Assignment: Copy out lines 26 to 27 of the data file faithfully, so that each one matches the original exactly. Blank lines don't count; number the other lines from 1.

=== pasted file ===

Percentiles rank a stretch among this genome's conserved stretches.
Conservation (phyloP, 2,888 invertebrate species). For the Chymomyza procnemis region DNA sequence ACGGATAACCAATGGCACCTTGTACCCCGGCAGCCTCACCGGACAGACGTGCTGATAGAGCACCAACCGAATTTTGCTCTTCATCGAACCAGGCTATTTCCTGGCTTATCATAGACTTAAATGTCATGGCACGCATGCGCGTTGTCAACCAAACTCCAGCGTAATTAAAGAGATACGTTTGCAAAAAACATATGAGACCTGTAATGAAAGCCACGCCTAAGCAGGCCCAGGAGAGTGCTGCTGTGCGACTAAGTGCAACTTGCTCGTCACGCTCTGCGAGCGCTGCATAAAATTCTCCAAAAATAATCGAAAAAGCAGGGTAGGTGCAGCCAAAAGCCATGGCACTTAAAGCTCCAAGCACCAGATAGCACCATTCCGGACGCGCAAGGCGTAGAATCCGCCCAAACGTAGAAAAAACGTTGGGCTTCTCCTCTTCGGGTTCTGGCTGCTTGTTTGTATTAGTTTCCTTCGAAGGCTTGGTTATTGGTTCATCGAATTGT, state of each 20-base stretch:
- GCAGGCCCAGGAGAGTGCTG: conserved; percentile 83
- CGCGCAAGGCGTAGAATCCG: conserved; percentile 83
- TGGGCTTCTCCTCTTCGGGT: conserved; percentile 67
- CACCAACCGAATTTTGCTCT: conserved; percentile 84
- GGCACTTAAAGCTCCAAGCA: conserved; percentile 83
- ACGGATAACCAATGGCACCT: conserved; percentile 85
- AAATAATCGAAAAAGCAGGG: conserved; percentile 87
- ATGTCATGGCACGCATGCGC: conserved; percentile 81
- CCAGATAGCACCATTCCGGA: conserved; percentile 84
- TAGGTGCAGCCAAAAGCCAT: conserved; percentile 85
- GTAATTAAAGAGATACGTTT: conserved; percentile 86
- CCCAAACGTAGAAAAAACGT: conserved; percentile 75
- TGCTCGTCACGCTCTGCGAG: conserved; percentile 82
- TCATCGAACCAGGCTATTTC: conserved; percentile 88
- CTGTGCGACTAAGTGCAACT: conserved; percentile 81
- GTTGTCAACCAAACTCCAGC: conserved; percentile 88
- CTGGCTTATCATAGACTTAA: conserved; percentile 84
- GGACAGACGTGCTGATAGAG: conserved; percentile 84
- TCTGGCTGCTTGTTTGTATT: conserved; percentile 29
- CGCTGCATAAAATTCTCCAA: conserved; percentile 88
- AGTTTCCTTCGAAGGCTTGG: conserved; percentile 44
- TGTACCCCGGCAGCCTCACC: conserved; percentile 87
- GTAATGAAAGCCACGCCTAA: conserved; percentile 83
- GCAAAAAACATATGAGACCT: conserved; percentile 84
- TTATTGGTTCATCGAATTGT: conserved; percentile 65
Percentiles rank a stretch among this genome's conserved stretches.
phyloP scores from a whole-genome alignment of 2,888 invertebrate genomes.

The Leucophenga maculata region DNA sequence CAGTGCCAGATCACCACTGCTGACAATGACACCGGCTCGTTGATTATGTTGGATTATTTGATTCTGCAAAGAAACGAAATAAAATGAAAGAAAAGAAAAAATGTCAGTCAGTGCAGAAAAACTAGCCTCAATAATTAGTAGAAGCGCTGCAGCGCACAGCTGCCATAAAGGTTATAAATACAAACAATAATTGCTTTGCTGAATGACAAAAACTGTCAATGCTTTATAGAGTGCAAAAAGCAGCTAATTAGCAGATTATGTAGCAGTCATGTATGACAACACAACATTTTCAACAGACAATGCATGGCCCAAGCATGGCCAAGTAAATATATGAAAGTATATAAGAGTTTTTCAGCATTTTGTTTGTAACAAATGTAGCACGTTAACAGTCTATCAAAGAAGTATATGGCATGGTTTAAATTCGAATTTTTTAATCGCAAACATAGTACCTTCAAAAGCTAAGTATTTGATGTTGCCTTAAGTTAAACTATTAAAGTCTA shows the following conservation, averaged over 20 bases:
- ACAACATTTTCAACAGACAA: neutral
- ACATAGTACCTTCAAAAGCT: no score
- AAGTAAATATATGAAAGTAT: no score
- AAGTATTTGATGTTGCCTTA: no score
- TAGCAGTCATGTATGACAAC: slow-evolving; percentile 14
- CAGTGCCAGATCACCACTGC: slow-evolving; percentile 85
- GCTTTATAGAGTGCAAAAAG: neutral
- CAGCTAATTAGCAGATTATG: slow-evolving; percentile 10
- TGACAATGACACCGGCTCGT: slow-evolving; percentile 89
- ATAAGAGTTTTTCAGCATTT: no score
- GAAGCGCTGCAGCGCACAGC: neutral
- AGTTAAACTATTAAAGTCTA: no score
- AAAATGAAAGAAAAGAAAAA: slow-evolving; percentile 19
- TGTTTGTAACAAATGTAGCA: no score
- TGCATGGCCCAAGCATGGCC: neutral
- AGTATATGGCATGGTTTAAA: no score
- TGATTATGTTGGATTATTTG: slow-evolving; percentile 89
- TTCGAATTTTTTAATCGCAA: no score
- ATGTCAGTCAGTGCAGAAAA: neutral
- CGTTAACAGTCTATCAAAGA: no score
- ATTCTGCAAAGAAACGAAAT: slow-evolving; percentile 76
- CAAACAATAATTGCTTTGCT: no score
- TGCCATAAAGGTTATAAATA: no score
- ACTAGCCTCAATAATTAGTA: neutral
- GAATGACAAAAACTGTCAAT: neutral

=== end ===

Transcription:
- GCAAAAAACATATGAGACCT: conserved; percentile 84
- TTATTGGTTCATCGAATTGT: conserved; percentile 65